Thrilling Escape from Java

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Hobart Airman's Adventure

Mercury (Hobart, Tas. : 1860 - 1954), Tuesday 17 March 1942, page 4

IN a condemned aeroplane, riddled with bullets, and with one tank out of commission, Sgt. Wireless-Gunner Reg Blundstone, with six other members of the R.A.A.F., made an amazing escape from Java, and landed at Port Hedland (W.A.) 10 hours after taking off from Andir aerodrome at Bandoeng. He is on leave in Hobart.

Sgt. Blundstone, after taking part in the fighting in Singapore and escaping to the Dutch East Indies in a small Dutch boat, fought in Java in the hectic few weeks when the Allied forces were at grips with the Japanese. He was stationed at aerodromes which were bombed and strafed with machine-guns, took part in bombing raids against Japanese convoys, encountered Japanese tanks and motor-cycles after they made their landings, and with the Japanese only a little more than two miles from Bandoeng, made his escape to Australia.

As far as is known he, and his six companions, were the last of the R.A.A.F. who got out of Java. The other five were Flying-Officer J. Lower (S.A.), Flying-Officer P. Hersey (S.A.), Flying-Officer B. E. Hughes (V.), Sgt Rogers, and Cpl. Fitter Hans.

"We were in a tough spot in Bandoeng," said Sgt. Blundstone yesterday. "The Japanese were only a few miles away. From daylight to dark the Japanese were bombing the Allied lines and sending over hundreds of aeroplanes. We received permission from our officer to make a dash for Australia if we could get an aeroplane. We first thought we might get a passage by steamer leaving a port some miles away, but the harbour was being bombed and Japanese warships were outside, preventing the escape of boats.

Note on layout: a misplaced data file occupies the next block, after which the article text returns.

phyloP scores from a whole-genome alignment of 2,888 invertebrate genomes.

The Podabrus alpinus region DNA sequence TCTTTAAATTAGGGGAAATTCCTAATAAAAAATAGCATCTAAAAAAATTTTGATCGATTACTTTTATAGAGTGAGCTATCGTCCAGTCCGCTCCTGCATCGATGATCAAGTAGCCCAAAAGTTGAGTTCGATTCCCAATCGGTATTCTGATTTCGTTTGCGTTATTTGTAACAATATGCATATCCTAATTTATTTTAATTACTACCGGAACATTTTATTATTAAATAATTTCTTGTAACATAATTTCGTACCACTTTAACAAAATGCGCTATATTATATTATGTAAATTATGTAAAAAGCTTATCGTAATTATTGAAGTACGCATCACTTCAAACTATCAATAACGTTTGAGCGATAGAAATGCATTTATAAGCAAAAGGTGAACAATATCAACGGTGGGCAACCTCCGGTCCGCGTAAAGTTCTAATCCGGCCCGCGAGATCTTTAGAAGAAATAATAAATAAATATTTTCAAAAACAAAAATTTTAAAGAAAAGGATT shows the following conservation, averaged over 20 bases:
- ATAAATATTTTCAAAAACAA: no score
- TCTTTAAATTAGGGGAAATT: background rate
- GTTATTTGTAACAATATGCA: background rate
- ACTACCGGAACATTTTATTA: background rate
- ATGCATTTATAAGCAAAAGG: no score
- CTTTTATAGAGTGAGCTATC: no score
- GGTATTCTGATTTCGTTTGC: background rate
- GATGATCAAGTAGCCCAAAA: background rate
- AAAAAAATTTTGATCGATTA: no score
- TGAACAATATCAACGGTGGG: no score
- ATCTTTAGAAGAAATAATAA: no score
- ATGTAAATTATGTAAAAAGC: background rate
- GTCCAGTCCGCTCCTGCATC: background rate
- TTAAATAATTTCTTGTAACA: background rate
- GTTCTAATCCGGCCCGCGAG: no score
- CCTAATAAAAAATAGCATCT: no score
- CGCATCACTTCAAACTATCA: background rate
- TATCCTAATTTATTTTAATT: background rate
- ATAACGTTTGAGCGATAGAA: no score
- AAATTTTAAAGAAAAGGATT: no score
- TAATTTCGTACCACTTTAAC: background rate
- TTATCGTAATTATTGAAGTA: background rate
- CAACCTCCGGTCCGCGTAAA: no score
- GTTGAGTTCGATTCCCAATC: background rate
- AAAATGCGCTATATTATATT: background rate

"After receiving permission to make a dash for Australia we drove to the aerodrome in a borrowed car. The Dutch were then blowing up aero-planes at the aerodrome to save them from falling into the hands of the Japanese. We searched round, and found a bomber. The engine looked all right, but the rear port tank was full of bullet holes, and was out of commission.

"We reckoned it would take about 650 gallons of petrol to get us to Australia, and obtained 65 four-gallon tins from a nearby dump. With a piece or rubber tubing the fitter decided he could feed the engines by syphoning the petrol. The aerodrome was blacked out, and it was a pretty hard job tor him to fit the plane up.

"About 2.30 a.m. we took off. Flight Officer Lower took the controls, and after four attempts the aeroplane skimmed the tree tops and took off. The old 'crate' had to be steered over shell craters and debris left by the Japanese bombers."

Sgt. Blundstone said that after a while the machine climbed to 15,000 ft. They were a little worried about syphoning the petrol into the engines, but it worked well. The pilot was not sure of his bearings, as he had no chart, but only a paper map of the sort given to civil air line travellers. However, they landed at Port Hedland at 12.30 p.m. the same day with petrol sufficient for about 15 minutes' flying.

"From Port Hedland we flew the aeroplane to Carnarvon, and then to Geraldton," said Sgt. Blundstone. "At Carnarvon the captain of the Home Guard told us there was a report that Japanese warships were in the vicinity. We took off to make a survey, but found they were two small supply ships coming into port.

"From Geraldton we took off for Pearce, where we had to stay for a day, as the machine was not regarded as serviceable. From Pearce we flew to South Australia, and then to Laverton. At Pearce we were joined by Flying Officer Darrel Sproule, of Hobart, who went as far as South Australia with us."

Sgt. Blundstone attended a meeting of the Apex Club, of which he is a member, last night, and related his experiences.

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